Rhenish Warmblood

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Rhenish Warmblood
Rhenish Warmblood mare
Other names
  • German: Rheinisches Warmblut
  • German: Rheinländer
  • Rhinelander
Country of originGermany
Distinguishing featuresAverage height: 160 cm[1]
Conservation status: FAO (2007): not at risk[2]
Rhenish Warmblood competing in dressage
Rhenish Warmblood Jumping

The Rhenish Warmblood, German: Rheinisches Warmblut or Rheinisches Reitpferd, is a German warmblood breed of sport horse. It was registered with the Rheinisches Pferdestammbuch until 2014, when the Hannoveraner Verband took over management of the stud-book.[3] It is traditionally bred around Warendorf State Stud, which it shares with the Westphalian, and is bred to the same standard as the Westphalian and other German warmbloods, such as the Bavarian Warmblood, Mecklenburger, Brandenburger, and Württemberger.


The breed standard calls for a horse of correct sport horse type that is long-lined, fitting into a rectangular outline rather than a square, and noble, a term that suggests aesthetic appeal that does not entail extreme refinement. In motion, the Rhinelander should portray boldness, a long stride, and an elastic quality at the walk, trot, and canter. The temperament, character and rideability of the Rhinelander make it suitable for any type of recreational or competitive riding.[4] These horses are primarily bred for dressage and show jumping.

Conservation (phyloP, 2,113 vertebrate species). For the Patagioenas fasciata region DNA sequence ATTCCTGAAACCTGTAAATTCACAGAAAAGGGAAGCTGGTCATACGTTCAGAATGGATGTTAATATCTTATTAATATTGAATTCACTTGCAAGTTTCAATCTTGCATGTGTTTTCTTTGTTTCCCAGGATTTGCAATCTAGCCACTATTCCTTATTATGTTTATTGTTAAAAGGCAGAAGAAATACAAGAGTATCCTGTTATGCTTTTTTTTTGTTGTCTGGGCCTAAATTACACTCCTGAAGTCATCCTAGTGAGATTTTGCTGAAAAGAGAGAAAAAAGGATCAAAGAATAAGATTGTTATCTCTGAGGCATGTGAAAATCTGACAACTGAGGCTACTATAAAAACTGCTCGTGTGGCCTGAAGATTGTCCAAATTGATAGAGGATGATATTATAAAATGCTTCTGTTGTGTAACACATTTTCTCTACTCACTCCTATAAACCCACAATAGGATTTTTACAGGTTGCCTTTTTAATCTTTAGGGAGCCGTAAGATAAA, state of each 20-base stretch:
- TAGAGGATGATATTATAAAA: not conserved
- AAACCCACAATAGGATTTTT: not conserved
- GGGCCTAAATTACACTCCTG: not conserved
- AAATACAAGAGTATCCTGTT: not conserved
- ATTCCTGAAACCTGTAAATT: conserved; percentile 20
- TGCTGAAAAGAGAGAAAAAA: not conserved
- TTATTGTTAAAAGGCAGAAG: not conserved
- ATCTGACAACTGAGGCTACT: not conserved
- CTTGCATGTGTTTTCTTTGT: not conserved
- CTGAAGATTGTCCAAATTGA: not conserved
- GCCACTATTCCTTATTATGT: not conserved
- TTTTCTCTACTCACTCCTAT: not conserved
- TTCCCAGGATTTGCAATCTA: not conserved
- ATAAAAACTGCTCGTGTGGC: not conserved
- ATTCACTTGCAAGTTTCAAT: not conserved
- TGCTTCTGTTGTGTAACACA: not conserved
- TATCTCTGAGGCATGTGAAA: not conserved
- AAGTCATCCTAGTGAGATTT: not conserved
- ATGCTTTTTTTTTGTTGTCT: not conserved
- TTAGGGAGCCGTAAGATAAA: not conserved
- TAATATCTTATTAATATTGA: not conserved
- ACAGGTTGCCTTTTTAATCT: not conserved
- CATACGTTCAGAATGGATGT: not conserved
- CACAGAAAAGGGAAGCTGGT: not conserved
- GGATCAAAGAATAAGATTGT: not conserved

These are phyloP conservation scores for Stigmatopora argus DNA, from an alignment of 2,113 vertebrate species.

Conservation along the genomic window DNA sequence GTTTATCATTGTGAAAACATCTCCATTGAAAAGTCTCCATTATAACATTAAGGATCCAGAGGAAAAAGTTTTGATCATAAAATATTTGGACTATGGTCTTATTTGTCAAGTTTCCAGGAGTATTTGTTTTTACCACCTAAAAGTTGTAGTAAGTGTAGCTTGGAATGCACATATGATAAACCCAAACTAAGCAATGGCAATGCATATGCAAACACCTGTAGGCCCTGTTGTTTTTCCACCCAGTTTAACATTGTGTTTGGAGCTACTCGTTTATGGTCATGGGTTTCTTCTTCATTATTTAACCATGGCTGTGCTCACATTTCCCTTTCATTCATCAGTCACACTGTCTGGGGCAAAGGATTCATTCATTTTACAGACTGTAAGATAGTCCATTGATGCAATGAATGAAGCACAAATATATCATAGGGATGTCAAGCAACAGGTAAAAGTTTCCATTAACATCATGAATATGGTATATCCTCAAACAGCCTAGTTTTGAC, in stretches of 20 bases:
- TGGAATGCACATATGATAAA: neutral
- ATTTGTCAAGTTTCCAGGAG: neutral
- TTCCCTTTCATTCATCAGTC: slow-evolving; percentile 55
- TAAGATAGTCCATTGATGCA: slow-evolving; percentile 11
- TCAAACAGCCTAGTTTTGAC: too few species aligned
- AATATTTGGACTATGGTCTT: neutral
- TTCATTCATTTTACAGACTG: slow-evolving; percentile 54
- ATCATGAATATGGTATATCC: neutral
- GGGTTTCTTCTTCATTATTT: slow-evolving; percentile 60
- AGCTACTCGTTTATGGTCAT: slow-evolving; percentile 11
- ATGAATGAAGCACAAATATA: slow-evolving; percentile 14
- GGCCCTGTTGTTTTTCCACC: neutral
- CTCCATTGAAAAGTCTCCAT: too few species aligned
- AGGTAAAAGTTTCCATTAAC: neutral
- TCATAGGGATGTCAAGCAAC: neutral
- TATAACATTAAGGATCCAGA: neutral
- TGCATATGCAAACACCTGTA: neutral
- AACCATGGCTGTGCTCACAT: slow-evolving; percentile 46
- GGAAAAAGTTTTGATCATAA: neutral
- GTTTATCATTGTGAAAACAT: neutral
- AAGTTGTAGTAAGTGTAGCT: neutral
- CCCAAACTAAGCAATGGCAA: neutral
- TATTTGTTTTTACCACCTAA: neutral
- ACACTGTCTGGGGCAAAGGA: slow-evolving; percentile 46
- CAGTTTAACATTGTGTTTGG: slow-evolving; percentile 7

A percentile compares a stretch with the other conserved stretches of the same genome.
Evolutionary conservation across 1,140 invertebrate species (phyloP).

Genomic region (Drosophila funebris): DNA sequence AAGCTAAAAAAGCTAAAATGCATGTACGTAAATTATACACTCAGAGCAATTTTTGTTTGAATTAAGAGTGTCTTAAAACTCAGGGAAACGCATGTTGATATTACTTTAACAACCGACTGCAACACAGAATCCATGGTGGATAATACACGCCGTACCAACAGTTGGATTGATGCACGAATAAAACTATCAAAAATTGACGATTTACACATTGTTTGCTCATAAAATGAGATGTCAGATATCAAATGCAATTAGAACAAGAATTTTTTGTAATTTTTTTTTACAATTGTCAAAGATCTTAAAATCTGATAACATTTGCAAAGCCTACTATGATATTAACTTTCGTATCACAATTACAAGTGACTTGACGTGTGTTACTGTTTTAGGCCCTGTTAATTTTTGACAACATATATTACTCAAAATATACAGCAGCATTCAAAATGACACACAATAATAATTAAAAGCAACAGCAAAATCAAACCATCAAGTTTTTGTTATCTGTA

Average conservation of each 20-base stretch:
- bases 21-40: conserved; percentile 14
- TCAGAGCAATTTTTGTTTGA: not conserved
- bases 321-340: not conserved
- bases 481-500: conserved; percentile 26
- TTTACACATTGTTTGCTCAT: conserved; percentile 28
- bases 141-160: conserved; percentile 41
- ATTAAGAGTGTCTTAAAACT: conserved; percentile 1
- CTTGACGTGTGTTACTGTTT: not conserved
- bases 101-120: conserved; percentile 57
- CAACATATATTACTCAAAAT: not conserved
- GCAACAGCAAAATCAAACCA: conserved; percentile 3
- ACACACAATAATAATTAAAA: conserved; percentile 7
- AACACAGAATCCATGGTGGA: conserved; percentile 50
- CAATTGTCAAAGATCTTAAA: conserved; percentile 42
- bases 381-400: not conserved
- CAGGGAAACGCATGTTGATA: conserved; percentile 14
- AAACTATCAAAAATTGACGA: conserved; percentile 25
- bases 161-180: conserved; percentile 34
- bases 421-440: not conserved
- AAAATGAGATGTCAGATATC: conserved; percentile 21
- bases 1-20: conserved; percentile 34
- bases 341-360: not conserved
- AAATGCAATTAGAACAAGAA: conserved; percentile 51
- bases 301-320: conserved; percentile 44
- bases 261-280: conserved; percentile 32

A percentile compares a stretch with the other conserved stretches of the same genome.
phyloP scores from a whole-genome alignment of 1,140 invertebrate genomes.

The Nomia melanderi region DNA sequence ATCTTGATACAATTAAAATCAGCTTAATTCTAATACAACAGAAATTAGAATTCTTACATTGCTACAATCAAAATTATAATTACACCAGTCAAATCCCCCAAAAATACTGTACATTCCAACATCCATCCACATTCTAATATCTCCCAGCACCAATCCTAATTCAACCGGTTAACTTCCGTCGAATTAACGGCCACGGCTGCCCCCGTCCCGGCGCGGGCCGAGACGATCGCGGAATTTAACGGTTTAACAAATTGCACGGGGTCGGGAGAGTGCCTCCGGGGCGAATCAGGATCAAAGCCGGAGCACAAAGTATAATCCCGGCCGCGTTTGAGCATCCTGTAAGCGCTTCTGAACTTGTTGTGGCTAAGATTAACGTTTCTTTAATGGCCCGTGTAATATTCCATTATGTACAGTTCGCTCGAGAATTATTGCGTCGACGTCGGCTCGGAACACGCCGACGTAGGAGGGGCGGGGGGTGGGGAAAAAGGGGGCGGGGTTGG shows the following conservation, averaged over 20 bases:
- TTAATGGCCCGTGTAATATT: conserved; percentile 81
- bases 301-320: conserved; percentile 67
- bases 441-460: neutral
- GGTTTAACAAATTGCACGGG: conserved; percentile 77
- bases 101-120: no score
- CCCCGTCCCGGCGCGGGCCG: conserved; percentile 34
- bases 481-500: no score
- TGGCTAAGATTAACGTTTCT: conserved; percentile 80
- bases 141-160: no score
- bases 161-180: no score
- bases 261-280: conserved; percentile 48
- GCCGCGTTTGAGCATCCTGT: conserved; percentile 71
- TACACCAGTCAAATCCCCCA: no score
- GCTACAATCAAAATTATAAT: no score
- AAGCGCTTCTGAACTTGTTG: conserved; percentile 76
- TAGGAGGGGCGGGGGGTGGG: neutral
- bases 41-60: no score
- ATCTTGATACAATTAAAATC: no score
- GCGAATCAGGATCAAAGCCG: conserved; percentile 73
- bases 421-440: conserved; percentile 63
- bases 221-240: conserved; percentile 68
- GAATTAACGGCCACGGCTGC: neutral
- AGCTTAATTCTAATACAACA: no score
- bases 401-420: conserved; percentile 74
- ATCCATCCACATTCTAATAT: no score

The Rhineland was once a heavy draft popular as a workhorse in Westphalia, Rhineland, and Saxony. The Rhine region was better known for breeding the heavy Rhenish German Coldblood which went on until the middle of the 20th century at Wickrath State Stud. About the time that Wickrath closed in 1957, breeding riding horses was gaining economic and cultural importance in Germany. The Rhenish Horse Studbook was founded in 1892 and registers many "specialty breeds", but is primarily concerned with the Rhinelander.[3] In the 1970s, breeders began using lighter examples of the breed to refine the Rhinelander into an ideal sport horse specimen. Stallions from the Hanover-Westphalia area were used on warmblood mares with Thoroughbred, Trakehner and Hanoverian bloodlines, out of dams with Rhenish origins. Early specimens lacked bone, but breeders have since worked to correct the shortcoming.[5]


  1. ^ Breed data sheet: Rheinisches Warmblut/Germany. Domestic Animal Diversity Information System of the Food and Agriculture Organization of the United Nations. Accessed October 2014.
  2. ^ Barbara Rischkowsky, D. Pilling (eds.) (2007). List of breeds documented in the Global Databank for Animal Genetic Resources, annex to The State of the World's Animal Genetic Resources for Food and Agriculture. Rome: Food and Agriculture Organization of the United Nations. ISBN 9789251057629. Accessed October 2014.
  3. ^ a b Das Rheinisches Pferdestammbuch (in German). Rheinisches Pferdestammbuch. Accessed June 2018.
  4. ^ "German Riding Horse Standard" (PDF) (in German). Central Documentation for Animal Biological Diversity in Germany. Retrieved 12 February 2008.
  5. ^ "All About the Rhinelander Horse Breed". Retrieved 12 June 2012.